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“What about you, Morgan? Are you afraid of death?”

I was attending a conversation event at a local café, and the theme for that month’s discussion was “Death.” A non-Christian friend runs the café, and I knew several of the other attendees. Though most are not believers (like 98% of Japan’s population), they all knew me as a Christian missionary from my self-introduction. As we discussed the theme, many asked about how faith impacts my thoughts on death, and all listened with openness and curiosity.

But I didn’t just talk, I also had many chances to learn – to hear their hopes, fears, and confusions around death and the meaning of life. At the end of the evening two of the attendees came up to me and expressed interest in learning more about the Bible. I came away feeling encouraged, invigorated as a missionary, and with many specific ways to pray for those I’d met.

Doing ministry in Japan is unique in that, while still one of the largest unreached people groups in the world, it’s a fully first-world and religiously tolerant country. As a missionary, I don’t have to worry about day-to-day living, medical services, or the literacy of those I’m trying to reach. I don’t have to hide the fact that my full-time work is teaching the Bible for fear of legal consequences.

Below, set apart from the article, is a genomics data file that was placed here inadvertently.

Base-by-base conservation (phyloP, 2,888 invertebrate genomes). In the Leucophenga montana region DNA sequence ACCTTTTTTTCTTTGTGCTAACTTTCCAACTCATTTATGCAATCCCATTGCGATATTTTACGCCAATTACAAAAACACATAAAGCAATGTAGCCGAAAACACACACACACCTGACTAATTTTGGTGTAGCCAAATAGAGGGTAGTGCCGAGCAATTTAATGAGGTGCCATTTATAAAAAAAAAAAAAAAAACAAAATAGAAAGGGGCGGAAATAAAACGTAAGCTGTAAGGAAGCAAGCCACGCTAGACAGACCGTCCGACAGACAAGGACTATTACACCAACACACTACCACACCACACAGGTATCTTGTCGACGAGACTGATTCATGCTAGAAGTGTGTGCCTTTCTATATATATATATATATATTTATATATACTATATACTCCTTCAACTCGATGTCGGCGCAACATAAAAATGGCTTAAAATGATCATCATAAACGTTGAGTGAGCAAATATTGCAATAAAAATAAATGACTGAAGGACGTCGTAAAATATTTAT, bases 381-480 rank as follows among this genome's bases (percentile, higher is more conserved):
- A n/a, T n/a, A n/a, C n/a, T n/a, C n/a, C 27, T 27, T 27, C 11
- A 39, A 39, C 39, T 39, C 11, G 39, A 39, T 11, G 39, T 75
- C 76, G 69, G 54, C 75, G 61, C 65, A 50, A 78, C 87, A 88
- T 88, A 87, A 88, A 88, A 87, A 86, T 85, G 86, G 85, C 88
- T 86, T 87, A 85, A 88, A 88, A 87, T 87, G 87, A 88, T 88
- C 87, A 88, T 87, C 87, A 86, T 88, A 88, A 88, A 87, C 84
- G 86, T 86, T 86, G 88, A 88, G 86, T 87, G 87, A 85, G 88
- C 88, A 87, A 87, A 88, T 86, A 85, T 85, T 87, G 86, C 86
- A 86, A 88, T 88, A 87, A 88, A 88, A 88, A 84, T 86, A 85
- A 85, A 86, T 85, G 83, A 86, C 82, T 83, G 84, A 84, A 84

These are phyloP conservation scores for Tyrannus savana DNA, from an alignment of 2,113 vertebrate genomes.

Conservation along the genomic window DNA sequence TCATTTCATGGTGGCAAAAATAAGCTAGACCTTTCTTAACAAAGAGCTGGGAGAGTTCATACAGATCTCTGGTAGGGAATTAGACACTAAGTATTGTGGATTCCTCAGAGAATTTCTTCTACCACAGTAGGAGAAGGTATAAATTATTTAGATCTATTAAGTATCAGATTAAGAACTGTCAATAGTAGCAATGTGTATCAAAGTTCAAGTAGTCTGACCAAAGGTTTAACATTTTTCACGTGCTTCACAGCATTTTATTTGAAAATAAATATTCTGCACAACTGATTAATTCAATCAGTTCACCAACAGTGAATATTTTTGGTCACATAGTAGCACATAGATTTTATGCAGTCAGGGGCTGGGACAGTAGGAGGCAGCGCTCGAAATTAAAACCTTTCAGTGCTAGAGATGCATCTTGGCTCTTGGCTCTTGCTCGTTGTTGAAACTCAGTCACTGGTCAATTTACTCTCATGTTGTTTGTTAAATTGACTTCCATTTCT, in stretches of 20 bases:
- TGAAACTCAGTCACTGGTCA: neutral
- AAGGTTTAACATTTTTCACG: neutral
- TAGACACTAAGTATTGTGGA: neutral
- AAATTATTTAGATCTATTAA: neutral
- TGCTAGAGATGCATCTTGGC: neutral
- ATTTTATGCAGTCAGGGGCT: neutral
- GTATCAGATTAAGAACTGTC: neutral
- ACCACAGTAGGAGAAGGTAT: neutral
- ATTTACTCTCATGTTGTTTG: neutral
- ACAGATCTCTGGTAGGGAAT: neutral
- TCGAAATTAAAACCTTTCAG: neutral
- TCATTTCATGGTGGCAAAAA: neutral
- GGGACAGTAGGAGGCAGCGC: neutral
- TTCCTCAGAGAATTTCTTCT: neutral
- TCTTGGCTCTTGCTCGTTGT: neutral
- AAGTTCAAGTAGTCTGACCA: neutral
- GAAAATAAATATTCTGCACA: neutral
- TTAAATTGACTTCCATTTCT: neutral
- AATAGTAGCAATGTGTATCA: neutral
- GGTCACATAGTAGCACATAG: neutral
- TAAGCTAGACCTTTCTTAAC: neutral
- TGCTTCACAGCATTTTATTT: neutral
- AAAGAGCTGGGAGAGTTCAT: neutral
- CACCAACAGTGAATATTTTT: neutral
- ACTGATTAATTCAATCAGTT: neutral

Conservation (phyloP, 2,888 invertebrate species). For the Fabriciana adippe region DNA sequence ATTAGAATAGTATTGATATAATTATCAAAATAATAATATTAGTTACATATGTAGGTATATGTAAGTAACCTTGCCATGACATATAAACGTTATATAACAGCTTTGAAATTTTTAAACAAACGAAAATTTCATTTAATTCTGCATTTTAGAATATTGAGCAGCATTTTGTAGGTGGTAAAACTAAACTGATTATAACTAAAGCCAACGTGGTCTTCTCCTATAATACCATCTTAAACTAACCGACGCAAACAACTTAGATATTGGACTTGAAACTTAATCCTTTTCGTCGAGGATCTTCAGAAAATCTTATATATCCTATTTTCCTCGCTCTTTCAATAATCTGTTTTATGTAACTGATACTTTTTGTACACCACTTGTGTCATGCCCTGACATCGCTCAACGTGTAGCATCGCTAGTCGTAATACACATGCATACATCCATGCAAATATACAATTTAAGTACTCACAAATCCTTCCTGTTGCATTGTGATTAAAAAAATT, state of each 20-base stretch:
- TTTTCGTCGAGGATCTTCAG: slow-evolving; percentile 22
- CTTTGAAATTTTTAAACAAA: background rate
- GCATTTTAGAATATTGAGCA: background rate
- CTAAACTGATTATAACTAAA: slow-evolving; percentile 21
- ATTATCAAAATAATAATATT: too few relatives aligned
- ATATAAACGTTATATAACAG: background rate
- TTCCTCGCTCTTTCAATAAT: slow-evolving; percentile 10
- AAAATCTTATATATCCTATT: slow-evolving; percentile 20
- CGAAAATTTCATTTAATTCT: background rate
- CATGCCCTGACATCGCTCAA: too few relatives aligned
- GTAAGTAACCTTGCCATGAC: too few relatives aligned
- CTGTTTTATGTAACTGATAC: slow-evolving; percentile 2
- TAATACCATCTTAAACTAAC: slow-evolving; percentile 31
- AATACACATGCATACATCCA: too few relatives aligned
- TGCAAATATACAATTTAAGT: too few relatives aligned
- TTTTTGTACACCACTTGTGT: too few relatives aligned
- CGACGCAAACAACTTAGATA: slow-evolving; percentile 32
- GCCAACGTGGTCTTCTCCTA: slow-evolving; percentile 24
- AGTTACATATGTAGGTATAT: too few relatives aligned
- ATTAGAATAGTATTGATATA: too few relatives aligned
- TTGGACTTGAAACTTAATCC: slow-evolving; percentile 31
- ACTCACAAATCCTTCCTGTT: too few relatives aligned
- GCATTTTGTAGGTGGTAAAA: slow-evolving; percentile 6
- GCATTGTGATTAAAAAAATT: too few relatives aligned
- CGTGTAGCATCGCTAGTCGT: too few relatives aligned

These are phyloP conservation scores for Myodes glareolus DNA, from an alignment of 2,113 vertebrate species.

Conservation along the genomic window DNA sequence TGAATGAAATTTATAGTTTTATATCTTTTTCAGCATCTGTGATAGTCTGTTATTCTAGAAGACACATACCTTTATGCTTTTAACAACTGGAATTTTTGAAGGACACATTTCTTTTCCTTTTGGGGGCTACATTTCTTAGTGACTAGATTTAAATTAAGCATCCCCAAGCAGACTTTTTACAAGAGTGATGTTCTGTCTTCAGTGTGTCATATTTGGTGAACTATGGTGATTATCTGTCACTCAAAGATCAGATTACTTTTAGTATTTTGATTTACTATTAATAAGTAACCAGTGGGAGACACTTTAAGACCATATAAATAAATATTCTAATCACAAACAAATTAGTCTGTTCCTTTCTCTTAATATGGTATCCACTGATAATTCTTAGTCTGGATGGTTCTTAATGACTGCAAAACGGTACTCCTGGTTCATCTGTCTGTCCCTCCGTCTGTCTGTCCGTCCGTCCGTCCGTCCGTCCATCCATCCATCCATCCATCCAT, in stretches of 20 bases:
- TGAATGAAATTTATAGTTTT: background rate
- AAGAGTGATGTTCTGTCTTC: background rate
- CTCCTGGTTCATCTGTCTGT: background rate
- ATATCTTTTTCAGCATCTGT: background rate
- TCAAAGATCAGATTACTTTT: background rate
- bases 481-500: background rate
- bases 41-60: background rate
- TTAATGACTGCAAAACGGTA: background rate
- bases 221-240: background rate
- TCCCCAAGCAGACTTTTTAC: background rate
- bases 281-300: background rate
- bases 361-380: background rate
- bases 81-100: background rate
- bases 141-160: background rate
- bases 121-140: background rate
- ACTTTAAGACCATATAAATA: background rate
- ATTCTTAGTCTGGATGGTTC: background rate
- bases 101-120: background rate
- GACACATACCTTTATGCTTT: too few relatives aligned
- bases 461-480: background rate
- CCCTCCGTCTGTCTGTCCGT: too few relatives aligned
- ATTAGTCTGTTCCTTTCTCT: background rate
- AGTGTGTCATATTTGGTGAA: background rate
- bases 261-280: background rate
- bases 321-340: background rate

Being able to say freely “I’m a missionary!” when someone asks what I do opens a natural way for those interested to ask more questions. Also, the Japanese culture of hospitality means that they are eager to share their traditions and beliefs with me when I show interest. And cafés, gyms, and community centers provide ample opportunities to make friends and get involved in people’s lives.

At the café that night, I put down my tea and thoughtfully answered. “Am I afraid of death? Maybe I’m scared of the process of dying, but I’m not scared of death itself. Because I believe that death is how I’ll enter a new life, a better one, where I get to meet Jesus face to face…”

I prayed for the right words as the conversation continued. I know there are many more conversations to be had, but I’m happy to be here in Japan listening, learning, sharing, and waiting for the next question.

By Morgan, an OMF Missionary

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